DemDaily: Biden’s Bench

February 16, 2023 

This week marked the confirmation of President Joe Biden's 100th judicial appointment, with seven more confirmed since Tuesday.

As promised, Biden has set records for reshaping the federal bench "to reflect the diversity that is one of our greatest assets as a country," including the nation's first African American female Supreme Court justice.

The slate of judicial appointments represents the most diverse in history, both in ethnicity and professional background, countering the Trump-era appointments that packed the courts with young right-wing judges who were mostly white and male.

Article III of the Constitution governs the appointment, tenure, and payment of Supreme Court, federal circuit and district judges. The judges, often referred to as “Article III Judges,” are nominated by the president and confirmed by the US Senate.

The Federal Court System
The US Supreme Court is the highest court in the federal system, with ultimate and largely discretionary appellate jurisdiction over all federal and state court cases that involve a point of federal law. The last three justices were confirmed under the Trump administration, resulting in a 6-3 conservative majority.

Among Biden's crowning achievements is the confirmation of Justice Ketanji Brown Jackson, who was sworn in on June 30, 2022 as the first Black woman to serve on the US Supreme Court.

The US Court of Appeals comprises the intermediate appellate courts that serve as the final arbiter on most federal cases. They are divided into 13 regional Circuit Courts, each composed of a three-judge panel, which hears both civil and criminal appeals from the district courts within their jurisdiction.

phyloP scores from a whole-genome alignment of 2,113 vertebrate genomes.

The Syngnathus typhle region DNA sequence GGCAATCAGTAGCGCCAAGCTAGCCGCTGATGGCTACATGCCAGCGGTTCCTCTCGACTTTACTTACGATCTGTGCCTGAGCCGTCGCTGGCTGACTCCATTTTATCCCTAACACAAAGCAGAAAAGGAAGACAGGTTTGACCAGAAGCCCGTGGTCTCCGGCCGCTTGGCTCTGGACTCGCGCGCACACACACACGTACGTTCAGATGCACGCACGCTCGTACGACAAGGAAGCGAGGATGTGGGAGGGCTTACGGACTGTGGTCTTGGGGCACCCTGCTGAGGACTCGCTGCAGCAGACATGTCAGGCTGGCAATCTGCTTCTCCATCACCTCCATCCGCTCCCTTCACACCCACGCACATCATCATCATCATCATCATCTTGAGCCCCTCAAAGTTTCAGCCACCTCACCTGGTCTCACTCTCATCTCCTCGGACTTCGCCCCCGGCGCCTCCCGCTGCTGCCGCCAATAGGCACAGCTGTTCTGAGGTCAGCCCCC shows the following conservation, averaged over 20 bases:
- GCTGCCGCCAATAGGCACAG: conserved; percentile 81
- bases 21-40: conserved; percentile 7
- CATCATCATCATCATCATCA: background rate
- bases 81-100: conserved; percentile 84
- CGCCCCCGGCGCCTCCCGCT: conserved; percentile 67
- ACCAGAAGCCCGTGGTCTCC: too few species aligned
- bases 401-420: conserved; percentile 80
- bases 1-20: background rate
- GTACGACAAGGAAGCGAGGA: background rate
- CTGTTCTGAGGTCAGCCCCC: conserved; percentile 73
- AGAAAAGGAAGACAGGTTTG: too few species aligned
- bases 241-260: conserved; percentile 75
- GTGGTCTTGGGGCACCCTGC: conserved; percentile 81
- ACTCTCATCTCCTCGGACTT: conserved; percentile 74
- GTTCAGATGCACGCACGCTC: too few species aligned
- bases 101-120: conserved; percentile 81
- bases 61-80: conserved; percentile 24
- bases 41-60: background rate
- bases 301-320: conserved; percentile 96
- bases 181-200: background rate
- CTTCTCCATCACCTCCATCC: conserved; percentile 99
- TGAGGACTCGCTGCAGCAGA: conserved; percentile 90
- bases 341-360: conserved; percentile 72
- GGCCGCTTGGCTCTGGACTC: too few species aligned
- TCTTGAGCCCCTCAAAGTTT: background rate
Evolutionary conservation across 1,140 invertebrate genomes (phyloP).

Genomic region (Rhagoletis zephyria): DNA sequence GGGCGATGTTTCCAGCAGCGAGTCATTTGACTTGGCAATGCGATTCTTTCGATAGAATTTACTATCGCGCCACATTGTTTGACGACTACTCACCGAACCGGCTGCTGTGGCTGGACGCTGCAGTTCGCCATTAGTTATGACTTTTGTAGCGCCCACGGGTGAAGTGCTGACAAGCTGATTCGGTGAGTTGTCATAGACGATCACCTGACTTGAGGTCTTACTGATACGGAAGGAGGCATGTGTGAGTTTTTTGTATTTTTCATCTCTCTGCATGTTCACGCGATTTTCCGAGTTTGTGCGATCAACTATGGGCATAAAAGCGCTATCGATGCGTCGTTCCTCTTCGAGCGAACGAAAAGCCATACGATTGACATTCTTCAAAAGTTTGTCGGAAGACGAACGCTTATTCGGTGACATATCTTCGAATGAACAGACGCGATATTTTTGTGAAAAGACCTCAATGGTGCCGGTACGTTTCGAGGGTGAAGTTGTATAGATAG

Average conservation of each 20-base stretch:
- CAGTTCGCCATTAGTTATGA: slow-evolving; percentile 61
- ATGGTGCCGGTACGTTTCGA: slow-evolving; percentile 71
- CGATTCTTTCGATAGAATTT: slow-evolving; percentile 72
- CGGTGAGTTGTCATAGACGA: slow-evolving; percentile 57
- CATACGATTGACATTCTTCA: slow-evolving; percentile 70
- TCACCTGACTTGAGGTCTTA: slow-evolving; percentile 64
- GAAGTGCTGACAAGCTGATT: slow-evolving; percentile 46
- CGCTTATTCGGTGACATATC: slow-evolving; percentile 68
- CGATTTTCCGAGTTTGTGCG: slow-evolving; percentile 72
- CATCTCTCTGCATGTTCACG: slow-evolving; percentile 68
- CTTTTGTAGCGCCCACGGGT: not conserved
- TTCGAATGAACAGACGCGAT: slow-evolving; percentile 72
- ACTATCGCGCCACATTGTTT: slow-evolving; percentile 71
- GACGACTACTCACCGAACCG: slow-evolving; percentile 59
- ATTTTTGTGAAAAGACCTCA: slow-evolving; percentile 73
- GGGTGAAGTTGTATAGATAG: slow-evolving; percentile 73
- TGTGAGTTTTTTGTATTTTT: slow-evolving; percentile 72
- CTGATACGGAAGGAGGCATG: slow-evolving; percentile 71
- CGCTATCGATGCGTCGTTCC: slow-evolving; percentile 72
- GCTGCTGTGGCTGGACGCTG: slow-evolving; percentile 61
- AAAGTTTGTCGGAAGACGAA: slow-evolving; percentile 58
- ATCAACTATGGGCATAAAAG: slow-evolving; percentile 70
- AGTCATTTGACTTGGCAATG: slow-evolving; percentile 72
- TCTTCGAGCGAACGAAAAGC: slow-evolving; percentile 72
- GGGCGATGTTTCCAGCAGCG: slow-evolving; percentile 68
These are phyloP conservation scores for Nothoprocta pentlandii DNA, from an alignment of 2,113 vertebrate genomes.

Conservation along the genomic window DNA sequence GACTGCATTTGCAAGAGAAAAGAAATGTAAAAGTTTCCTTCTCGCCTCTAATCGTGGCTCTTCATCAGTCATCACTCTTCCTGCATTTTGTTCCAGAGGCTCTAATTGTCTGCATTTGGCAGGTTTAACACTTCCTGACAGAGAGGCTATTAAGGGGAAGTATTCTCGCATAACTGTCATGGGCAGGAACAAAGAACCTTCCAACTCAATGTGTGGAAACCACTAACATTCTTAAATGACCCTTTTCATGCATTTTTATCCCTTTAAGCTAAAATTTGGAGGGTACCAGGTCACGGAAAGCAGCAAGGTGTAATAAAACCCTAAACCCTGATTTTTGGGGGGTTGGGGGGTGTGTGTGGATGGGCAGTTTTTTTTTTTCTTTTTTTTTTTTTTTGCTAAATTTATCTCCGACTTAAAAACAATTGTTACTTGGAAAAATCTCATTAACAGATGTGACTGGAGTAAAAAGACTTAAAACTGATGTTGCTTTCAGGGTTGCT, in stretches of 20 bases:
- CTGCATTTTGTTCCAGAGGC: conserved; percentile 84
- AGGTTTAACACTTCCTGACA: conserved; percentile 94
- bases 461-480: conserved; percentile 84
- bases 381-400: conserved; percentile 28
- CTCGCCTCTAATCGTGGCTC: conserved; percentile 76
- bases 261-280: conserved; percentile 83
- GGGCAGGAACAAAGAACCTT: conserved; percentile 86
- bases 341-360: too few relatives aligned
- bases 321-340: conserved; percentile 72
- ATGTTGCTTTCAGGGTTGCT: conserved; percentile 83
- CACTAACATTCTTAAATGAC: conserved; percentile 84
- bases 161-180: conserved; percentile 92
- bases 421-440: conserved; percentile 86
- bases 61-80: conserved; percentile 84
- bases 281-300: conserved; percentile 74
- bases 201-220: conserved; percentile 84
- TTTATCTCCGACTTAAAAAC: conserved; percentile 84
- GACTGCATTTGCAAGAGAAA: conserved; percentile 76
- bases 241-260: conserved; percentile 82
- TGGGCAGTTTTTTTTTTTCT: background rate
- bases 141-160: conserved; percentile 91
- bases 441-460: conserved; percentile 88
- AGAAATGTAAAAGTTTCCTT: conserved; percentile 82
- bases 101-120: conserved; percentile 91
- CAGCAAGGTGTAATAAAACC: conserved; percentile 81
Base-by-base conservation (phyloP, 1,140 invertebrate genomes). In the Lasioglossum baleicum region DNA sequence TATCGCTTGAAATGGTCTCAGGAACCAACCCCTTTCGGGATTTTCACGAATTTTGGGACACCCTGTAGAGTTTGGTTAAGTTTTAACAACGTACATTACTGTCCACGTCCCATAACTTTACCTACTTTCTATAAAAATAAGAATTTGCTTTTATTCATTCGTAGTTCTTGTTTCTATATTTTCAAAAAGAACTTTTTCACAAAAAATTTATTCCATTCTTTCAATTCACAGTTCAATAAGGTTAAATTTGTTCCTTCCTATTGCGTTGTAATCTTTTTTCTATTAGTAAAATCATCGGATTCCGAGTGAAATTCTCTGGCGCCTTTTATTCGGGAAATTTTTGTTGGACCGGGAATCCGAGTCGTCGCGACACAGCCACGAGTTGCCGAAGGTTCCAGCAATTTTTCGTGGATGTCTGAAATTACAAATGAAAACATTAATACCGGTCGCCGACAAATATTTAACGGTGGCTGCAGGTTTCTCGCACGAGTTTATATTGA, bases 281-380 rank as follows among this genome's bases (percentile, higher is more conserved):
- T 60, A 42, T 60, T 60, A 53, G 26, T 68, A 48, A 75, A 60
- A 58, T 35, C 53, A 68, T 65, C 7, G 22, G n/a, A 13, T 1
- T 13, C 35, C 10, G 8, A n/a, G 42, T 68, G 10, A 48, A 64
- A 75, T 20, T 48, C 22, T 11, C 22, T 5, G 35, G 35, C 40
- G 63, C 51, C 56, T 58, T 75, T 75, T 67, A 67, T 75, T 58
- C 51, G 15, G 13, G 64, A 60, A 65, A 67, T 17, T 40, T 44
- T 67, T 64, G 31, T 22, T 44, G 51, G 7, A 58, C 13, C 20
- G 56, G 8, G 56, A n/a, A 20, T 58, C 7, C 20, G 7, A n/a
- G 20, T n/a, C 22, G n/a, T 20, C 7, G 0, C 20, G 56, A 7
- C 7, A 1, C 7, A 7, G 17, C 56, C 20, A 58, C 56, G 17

Of the 30 Circuit Court judges so far confirmed under Biden, 23 are women, including 18 women of color.

US District Courts are the trial courts of the federal system with 94 judicial districts in 50 states and territories. Each district includes a US bankruptcy court as a unit of the district court and four US territories have district courts that hear federal cases.

There are also two special trial courts: The Court of International Trade, which addresses cases involving trade and customs laws, and the Court of Federal Claims, which deals with claims for money damages against the US government.

Of Biden's confirmed 73 District Court judges and two Federal Claims Court judges, 55 are women, including 37 women of color, and 15 are men of color.

76% of the Article III judges confirmed under the Biden Administration have been women, and 68% have been people of color. That includes 12 Black women confirmed to the federal circuit courts -- more than all other Presidents combined.

Biden and the Democratic-controlled US Senate have also delivered on their commitment to nominate individuals of professional diversity, adding, as Senate Majority Leader Charles Schumer said, "to the breadth and width and depth of knowledge possessed by the courts.”

That includes the addition of 30 public defenders and 17 civil rights lawyers to the federal bench.

Firsts: Among the many unprecedented confirmations: District Court Judge Zahid Quraishi the first Muslim to sit on a federal district bench; Judge Beth Robinson, the first openly LGBTQ woman judge on any federal appeals court; and Lucy Koh, the first Korean American woman on a federal appeals court.

Cindy Chung became the first AAPI judge to serve on the Third Circuit, Roopali Desai is the first judge of South Asian descent for the Ninth Circuit, Ana Reyes, the first openly LGBTQ+ and first Hispanic woman to serve on the DC District Court, and District Judge Sunshine Sykes, the first Native American Article III judge in California. Daniel Calabretta was confirmed today as the first openly LGBTQ judge to serve in the Eastern District of California.

Pending: There are 45 nominations awaiting Senate action and an additional 113 federal judicial vacancies.

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Kimberly Scott
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Sources: USCourts.gov, White House, Alliance for Justice, Leadership Conference on Civil and Human Rights

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